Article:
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Sculptural botanical-inspired ornamentation conceived by Kent Bloomer is used throughout the space, which has state-of-the-art rooms to house its historical collection and uses a steel-and-concrete raised floor that increases energy efficiency and will allow the power and data infrastructure of the building to be updated without heavy renovations.

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The midcentury modern Claire T. Carney Library at the University of Massachusetts–Dartmouth was designed by Paul Rudolph and recently renovated to meet the needs of today’s students.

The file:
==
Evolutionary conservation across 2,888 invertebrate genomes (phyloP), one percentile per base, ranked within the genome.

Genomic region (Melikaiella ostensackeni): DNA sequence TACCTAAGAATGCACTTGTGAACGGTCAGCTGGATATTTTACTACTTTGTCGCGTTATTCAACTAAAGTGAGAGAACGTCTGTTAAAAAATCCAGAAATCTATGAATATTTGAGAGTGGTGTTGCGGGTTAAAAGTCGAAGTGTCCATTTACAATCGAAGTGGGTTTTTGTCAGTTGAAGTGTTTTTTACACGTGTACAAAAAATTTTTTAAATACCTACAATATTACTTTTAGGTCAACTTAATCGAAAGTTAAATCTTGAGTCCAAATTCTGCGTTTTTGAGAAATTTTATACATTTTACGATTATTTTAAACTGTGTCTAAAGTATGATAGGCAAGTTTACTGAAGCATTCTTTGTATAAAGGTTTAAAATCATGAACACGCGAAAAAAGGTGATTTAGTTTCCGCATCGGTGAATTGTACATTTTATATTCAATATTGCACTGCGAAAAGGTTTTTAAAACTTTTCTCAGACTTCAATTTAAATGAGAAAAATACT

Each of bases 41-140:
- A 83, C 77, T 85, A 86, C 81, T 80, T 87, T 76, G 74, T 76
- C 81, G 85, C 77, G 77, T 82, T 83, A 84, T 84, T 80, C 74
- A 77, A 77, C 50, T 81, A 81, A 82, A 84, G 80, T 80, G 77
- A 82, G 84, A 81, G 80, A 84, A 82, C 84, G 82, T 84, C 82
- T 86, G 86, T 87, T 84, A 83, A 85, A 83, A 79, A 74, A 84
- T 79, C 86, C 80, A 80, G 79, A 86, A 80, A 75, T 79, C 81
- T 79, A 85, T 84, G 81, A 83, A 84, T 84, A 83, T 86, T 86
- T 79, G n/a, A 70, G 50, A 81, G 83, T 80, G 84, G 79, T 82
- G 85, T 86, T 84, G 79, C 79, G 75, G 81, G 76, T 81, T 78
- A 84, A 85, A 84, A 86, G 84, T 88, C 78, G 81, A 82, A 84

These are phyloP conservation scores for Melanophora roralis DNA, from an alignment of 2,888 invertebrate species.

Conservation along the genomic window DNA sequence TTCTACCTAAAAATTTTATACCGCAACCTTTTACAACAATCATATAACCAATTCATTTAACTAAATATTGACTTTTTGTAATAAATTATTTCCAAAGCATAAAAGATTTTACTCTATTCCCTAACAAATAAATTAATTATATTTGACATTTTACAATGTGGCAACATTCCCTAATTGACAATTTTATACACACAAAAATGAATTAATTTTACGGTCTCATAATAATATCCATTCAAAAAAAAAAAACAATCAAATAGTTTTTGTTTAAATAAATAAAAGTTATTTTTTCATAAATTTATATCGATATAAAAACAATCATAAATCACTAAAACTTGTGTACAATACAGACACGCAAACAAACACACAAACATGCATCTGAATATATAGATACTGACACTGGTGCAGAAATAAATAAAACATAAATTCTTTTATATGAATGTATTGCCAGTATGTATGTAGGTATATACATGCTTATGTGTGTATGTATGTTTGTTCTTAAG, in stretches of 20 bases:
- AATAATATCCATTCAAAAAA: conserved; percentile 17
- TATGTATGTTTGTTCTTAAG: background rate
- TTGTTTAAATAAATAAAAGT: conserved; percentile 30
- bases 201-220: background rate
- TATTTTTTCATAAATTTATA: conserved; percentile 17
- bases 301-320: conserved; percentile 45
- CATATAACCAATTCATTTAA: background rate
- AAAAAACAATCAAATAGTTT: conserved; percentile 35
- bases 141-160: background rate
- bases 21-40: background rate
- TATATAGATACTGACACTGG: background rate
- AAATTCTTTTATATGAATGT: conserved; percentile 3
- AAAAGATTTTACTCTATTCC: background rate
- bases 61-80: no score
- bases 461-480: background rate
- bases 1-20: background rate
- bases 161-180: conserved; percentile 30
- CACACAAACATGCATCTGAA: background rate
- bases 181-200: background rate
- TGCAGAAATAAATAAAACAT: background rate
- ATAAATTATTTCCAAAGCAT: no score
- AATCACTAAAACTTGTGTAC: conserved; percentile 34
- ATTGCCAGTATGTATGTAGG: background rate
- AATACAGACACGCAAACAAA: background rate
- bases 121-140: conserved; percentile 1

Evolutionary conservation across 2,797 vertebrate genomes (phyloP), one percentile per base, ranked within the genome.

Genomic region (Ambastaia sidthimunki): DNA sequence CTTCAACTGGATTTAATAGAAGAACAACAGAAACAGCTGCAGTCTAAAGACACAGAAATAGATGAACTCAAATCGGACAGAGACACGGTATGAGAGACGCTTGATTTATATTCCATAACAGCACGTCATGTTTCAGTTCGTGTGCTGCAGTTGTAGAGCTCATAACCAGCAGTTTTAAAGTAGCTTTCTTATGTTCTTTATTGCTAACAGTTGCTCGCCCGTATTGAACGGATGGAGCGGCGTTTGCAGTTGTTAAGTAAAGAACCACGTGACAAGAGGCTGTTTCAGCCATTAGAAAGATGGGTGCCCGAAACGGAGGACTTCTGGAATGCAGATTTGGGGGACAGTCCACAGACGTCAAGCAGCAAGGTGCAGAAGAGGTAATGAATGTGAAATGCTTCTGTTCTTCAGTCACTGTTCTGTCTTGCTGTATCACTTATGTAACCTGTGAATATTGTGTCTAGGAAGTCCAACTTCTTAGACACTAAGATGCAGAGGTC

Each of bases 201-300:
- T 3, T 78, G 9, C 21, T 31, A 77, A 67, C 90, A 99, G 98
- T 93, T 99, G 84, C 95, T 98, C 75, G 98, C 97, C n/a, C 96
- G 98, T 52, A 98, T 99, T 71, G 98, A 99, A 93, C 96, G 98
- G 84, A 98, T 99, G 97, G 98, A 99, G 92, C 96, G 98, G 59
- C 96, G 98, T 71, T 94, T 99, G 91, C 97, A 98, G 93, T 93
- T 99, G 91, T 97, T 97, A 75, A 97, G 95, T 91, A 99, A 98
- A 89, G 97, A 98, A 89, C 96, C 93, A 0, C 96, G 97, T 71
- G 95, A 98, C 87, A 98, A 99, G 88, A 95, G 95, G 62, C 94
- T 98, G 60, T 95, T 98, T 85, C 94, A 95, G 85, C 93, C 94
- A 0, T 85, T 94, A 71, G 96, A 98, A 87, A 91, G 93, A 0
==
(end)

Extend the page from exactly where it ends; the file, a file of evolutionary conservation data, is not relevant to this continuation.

Courtesy of Jonathan Hillyer

Claire T. Carney Library addition and renovation, University of Massachusetts–Dartmouth; North Dartmouth, Massachusetts; by DesignLAB Architects and Austin Architects (2012)

The 170,000-square-foot concrete midcentury modern academic library at the University of Massachusetts–Dartmouth, a Brutalist building by Paul Rudolph that was conceived when the school was a commuter college, was renovated rather than torn down, halving the cost of a new structure. Half of the library’s collections were moved to the basement, a series of collaborative workspaces were created, and a glass-enclosed “campus living room” was added to better fit the needs of today’s students.

The architects used metal sunshades and glazing to improve energy efficiency while respecting the character of the building, and they used vibrant colors and patterns from the original design in new ways to differentiate spaces within.

Kristin Hohenadel's writing on design has appeared in publications including the New York Times, Fast Company, Vogue, Elle Decor, Lonny, and Apartment Therapy.